But enough about politics. In terms of plotting, Black Panther draws from a variety of inspirations, mingling elements of Star Wars, Shakespeare, and James Bond. The latter’s influence is most prevalent during the film’s early stretch, which finds T’Challa traveling to a South Korean casino to hunt down Ulysses Klaue (a beefy Andy Serkis), an arms dealer with a mechanical limb and an anarchistic streak. Apart from the globe-trotting (the casino also recalls the Canto Bight interlude from The Last Jedi), several characters coyly parallel 007 counterparts; Shuri, who outfits T’Challa with his catlike superhero gear, makes for a charming Q—you can practically envision the scene where Shuri educates T’Challa on the gadgetry encased within his Panther suit being acted out by Desmond Llewelyn and Sean Connery—while Martin Freeman plays a sympathetic CIA agent who may as well be named Felix Leiter.

This is not to suggest that Coogler’s style is overly imitative. The casino sequence, which smoothly transitions from stealthy reconnaissance to noisy mayhem, is a model of chic action filmmaking, with a fluid tracking shot that glides up staircases and down balconies as bodies writhe and tumble and fall. That scene is followed by a preciously rare commodity: an exciting car chase. As a superhero, Black Panther’s powers aren’t especially noteworthy—he mostly jumps, deflects bullets with his spiffy suit, and every so often slashes something with his claws (made of a mythical, MacGuffiny substance called vibranium)—but Coogler brings some dynamism to the proceedings, only occasionally succumbing to the trap of  weightless special effects.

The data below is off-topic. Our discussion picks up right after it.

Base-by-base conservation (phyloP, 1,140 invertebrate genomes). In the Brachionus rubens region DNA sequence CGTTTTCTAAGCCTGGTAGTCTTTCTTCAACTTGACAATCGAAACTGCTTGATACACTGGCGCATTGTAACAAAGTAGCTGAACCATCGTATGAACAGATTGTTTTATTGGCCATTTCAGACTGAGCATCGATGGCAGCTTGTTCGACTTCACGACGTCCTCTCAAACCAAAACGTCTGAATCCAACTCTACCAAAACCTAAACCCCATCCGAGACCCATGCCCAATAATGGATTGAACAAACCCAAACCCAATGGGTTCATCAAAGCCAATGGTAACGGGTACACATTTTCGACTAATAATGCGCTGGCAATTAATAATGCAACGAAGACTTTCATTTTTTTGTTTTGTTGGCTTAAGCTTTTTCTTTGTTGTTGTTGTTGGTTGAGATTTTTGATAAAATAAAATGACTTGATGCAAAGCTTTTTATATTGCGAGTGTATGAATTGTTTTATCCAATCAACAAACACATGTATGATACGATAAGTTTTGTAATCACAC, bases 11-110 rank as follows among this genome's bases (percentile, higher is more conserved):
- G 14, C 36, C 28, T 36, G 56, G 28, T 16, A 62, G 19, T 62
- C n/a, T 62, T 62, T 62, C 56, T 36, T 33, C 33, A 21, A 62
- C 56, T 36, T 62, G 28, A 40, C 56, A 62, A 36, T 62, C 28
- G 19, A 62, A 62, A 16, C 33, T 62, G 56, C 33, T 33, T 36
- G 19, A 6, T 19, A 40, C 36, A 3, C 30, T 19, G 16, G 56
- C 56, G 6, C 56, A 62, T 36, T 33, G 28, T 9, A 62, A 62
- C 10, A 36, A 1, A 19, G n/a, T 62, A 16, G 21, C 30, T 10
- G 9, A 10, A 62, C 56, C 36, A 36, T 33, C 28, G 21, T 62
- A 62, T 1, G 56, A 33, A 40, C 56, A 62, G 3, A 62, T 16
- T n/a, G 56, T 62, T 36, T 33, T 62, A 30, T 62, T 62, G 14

It's all in the necklace
He still can’t quite make his hero engrossing, at least not in a vacuum. The sense of mundanity surrounding T’Challa isn’t restricted to his abilities; frankly, the least interesting thing about Black Panther is Black Panther. Boseman does his best to imbue his pensive scion with the proper gravity, but he’s a bit stiff in the role, and he struggles to turn T’Challa into anything more than the archetypal stoic warrior. Perhaps for this reason, the tentative romance that purportedly simmers between T’Challa and his ex-girlfriend, the resistance warrior Nakia (Lupita Nyong’o), is unpersuasive, while the script’s sporadic attempts at humor often feel forced.

A flat protagonist would cripple most superhero movies, but Black Panther is not most superhero movies; in fact, it’s one of the few MCU pictures to feature a legitimately compelling villain. That would be Erik Stevens, aka Killmonger, who is played with intelligence and ferocity by Michael B. Jordan, the immensely talented actor who anchored Coogler’s prior two features. Erik is—and here I should probably throw up an obligatory spoiler warning—T’Challa’s long-lost cousin, and he is in some ways a dark reflection of his kinsman’s sober nobility. While T’Challa was groomed as royalty in Wakanda, Erik grew up in Oakland, where he became a lethal paramilitary mercenary who freelanced for the CIA. But he has always remembered his roots, which is why the meat of Black Panther involves the battle between T’Challa and Erik for the Wakandan throne.

You'd think the hair would make him silly. It doesn't.